Slices of Japanese business, politics and life
Desperate times, desperate measures?
With Prime Minister Taro Aso’s public support tanking ahead of a tough election this year, some lawmakers in Japan’s conservative ruling party — long dominated by dark-suited men — are pondering the once unthinkable — replacing a him with a her.
Opinion polls show voter support for Aso, Japan’s third prime minister in less than two years, near or even below 10 percent, and a hefty majority want him to resign within months.
Even more worrisome for the Liberal Democrats, surveys suggest that voters fed up with the party and worried it may have run out of ideas to fix the recession-hit economy are increasingly likely to give the opposition Democratic Party a turn in power in an election that must be held by October.
Finance Minister Kaoru Yosano, who holds two other key cabinet posts too, is a leading candidate to replace Aso, 68, if the ruling party pushes the premier out, but two women are also on the list floated by media and lawmakers of possible rivals.
Yuriko Koike, 56, a former TV announcer fluent in English and Arabic, has already made political history in Japan, first by serving briefly as defence minister in 2007 and then last year by running in the ruling party leadership race in a bid to become the country’s first prime minister. She came in a distant third to Aso and Yosano.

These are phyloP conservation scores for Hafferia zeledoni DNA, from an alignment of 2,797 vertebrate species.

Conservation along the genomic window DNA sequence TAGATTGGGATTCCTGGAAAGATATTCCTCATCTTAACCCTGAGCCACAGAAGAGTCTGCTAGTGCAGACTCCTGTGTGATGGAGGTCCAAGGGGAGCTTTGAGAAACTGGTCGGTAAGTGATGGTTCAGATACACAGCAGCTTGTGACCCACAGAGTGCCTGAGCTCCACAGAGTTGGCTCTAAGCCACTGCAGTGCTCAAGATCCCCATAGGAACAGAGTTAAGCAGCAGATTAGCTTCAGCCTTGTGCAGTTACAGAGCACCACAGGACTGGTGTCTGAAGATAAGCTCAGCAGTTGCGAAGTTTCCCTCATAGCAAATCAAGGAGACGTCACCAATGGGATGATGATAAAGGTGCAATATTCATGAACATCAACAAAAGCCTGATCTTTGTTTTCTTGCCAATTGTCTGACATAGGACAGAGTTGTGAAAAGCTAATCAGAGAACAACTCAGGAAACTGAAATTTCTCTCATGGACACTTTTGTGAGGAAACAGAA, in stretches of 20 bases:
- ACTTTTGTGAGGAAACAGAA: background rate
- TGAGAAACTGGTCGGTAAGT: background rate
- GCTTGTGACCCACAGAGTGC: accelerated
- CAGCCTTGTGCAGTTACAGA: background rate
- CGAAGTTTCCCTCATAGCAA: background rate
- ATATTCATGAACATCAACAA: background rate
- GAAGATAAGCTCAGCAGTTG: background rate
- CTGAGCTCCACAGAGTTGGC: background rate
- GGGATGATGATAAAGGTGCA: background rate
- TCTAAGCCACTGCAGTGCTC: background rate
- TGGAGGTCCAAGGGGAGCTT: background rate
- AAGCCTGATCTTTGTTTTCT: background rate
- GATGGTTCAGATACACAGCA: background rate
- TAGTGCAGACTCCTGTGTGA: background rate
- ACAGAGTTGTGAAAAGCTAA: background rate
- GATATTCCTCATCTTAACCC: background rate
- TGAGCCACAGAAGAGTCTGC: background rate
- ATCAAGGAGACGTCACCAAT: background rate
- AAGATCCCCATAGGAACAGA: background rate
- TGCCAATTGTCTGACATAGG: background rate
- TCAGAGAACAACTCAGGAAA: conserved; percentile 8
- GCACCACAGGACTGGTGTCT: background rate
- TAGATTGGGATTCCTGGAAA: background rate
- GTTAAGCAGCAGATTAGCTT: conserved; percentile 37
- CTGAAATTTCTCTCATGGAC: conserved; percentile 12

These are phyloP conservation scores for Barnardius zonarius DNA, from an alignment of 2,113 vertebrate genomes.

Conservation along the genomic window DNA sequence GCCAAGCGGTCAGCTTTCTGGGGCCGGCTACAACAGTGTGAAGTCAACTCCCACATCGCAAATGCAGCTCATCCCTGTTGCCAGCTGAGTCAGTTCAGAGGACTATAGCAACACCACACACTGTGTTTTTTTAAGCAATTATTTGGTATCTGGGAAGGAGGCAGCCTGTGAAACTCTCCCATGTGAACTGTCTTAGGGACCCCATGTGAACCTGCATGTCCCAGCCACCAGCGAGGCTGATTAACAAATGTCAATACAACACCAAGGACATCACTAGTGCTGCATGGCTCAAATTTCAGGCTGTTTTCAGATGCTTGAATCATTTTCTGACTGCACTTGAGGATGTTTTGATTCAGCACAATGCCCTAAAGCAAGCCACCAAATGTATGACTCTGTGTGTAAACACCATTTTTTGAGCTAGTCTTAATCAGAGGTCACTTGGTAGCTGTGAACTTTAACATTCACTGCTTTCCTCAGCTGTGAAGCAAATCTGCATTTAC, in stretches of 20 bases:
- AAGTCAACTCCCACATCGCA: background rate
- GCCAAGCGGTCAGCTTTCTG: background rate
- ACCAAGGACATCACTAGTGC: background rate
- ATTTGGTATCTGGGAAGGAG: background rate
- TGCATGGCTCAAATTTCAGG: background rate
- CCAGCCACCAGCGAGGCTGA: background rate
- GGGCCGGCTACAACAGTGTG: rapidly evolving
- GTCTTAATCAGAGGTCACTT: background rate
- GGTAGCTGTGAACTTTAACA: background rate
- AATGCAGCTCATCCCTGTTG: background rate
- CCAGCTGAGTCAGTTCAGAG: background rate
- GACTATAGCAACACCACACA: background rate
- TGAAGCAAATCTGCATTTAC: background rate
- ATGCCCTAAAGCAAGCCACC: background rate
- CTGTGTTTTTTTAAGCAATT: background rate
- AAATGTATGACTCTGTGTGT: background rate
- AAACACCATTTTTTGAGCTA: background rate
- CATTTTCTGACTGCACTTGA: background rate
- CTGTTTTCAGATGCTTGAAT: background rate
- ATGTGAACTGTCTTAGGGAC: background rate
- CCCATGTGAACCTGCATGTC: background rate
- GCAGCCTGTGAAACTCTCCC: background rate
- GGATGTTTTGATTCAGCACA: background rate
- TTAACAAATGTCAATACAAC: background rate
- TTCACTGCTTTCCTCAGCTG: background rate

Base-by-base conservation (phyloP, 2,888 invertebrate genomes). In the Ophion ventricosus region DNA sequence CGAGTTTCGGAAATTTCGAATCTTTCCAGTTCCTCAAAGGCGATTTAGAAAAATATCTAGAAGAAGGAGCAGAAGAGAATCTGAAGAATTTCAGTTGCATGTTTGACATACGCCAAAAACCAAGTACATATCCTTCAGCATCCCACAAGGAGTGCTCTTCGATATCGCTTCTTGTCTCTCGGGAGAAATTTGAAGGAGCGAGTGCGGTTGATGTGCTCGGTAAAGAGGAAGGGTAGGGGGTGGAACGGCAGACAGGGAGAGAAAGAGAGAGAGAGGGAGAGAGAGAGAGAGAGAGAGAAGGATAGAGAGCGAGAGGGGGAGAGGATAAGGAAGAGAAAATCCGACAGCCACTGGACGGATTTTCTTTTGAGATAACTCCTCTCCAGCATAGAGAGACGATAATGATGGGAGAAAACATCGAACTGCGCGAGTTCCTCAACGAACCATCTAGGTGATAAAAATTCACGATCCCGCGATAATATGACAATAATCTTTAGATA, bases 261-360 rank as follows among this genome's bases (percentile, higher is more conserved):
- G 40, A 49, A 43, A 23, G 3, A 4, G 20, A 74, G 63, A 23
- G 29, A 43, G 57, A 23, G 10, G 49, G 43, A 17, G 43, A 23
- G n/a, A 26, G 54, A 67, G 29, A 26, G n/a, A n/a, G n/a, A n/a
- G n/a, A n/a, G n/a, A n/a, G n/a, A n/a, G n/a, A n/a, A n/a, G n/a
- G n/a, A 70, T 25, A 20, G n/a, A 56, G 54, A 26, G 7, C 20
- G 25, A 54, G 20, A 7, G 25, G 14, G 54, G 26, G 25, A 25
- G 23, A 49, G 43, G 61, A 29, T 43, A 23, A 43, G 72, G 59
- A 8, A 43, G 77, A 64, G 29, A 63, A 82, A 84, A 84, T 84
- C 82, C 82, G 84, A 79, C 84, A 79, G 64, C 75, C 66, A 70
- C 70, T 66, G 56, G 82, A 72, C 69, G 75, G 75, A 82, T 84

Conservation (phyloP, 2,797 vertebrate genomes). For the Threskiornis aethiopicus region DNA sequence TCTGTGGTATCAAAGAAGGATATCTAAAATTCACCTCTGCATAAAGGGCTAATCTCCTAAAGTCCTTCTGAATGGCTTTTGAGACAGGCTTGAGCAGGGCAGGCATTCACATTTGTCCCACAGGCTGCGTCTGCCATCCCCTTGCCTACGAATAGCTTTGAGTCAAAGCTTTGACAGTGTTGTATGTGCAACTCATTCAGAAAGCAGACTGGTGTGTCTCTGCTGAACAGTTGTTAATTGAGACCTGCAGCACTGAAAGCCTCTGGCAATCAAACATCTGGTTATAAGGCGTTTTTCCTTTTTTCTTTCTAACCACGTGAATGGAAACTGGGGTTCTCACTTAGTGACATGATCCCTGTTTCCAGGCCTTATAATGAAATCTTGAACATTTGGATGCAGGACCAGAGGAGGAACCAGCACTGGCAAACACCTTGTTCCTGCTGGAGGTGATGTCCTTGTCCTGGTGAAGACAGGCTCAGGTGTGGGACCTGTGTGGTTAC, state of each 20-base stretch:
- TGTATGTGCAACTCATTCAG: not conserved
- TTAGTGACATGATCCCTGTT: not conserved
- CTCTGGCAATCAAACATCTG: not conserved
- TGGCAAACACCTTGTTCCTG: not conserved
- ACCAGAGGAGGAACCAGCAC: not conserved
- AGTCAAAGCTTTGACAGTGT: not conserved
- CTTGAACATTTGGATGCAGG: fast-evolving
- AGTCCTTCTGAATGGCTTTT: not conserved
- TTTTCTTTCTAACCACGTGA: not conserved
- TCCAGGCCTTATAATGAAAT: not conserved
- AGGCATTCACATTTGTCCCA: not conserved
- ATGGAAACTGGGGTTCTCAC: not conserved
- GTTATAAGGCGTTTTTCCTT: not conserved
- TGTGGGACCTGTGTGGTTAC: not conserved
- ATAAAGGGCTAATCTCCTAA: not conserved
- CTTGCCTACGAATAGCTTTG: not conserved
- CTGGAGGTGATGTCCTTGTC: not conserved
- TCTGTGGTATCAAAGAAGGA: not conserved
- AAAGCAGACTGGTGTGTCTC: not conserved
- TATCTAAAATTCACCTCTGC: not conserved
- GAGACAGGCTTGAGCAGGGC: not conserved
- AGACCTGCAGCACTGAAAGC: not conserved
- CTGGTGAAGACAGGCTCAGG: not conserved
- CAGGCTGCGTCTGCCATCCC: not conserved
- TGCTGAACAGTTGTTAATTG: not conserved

Koike, who started her political career in the opposition, makes no secret of her ambition although she acknowledges a lack of a traditional base in the ruling party.
“In American terms, I am not much of a Washington insider,” she told me in an interview after throwing her hat in the ring last year. “I can make decisions that need to be made,” she added. “The ‘Old Boys club’ can’t do that. That’s what has delayed change in Japan.”
Consumer Affairs Minister Seiko Noda, 48, who left the ruling party to run as an independent in 2005 because of a policy rift, but later returned to the fold, is more reticent.
“Because things are tough, we need to support the prime minister we have chosen,” she told reporters recently. “I find it unpleasant that the term ‘post-Aso’ is even being mentioned now.”
Another female politician is also making news, though no one has suggested her as a possible premier, at least not yet. Yoko Obuchi, 35, the cabinet minister charged with finding ways to boost Japan’s rock-bottom birth rate, is due to have her second child in September – the first incumbent minister to become pregnant while in office. The daughter of a prime minister, Obuchi has confessed to worries about juggling work and family, but says she won’t be daunted by the challenge.
Japanese women lag their sisters in many advanced countries in terms of political and economic clout, with Japan ranking 54th out of 177 countries in a U.N. survey from 2007-2008.